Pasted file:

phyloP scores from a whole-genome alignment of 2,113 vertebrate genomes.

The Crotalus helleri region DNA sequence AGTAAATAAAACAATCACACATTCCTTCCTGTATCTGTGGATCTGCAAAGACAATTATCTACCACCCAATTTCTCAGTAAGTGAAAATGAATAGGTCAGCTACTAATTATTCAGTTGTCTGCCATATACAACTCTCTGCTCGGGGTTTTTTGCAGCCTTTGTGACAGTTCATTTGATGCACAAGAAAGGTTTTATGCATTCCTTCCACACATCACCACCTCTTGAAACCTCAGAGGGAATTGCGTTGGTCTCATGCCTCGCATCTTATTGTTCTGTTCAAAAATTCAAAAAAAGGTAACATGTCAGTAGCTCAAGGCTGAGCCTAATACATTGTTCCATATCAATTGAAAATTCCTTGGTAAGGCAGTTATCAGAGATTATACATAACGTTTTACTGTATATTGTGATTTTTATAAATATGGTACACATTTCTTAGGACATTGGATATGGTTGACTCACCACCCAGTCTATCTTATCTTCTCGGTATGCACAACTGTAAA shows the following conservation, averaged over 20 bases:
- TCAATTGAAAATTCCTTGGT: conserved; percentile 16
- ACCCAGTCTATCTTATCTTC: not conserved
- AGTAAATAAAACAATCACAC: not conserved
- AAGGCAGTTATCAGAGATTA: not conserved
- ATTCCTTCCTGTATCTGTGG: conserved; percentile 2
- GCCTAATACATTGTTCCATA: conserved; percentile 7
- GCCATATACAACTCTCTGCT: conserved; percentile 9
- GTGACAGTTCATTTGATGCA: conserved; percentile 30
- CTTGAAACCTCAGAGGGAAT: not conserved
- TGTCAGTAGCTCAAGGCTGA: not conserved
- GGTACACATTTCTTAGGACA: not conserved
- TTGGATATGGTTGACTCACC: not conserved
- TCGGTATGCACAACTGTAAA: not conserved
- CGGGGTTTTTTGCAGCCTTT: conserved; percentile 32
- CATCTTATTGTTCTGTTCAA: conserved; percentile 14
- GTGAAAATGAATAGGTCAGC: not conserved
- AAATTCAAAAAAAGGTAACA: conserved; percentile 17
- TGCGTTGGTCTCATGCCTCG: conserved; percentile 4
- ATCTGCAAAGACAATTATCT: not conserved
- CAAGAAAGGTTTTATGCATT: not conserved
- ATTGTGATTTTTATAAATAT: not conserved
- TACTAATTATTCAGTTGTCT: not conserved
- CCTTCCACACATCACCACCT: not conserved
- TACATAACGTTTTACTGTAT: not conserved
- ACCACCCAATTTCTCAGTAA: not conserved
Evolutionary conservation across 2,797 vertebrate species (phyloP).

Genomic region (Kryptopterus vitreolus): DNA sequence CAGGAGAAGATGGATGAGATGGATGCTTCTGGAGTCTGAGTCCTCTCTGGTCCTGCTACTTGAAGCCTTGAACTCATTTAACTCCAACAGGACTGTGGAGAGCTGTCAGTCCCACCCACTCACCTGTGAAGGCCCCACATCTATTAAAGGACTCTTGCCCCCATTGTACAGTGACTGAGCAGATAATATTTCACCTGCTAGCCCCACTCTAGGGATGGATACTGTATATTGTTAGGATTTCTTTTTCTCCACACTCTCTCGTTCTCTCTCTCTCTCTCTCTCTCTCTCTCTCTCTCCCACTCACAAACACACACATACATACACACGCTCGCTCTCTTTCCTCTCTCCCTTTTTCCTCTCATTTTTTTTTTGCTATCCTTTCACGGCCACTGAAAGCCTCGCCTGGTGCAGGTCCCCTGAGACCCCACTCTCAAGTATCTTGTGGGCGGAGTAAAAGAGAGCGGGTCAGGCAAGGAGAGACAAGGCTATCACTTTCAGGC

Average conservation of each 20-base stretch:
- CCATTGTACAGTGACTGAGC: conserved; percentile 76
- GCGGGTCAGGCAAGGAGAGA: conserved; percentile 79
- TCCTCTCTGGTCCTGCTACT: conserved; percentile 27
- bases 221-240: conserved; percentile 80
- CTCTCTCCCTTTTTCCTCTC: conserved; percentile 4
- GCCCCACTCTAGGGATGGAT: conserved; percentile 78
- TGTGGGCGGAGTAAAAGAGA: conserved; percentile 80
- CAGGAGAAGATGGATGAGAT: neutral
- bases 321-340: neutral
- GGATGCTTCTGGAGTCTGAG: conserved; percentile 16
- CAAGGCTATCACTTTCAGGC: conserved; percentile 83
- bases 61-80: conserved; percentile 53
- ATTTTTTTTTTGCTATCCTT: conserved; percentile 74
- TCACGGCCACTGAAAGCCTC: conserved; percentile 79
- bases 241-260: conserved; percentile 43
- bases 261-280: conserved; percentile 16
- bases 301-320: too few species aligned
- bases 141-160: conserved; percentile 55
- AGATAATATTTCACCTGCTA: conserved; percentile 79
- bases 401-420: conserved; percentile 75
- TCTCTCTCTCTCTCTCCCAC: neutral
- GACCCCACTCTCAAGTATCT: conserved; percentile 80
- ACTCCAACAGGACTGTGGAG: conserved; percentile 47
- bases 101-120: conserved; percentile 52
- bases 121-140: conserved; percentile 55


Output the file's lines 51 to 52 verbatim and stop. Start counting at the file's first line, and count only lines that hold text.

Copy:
- TCTCTCTCTCTCTCTCCCAC: neutral
- GACCCCACTCTCAAGTATCT: conserved; percentile 80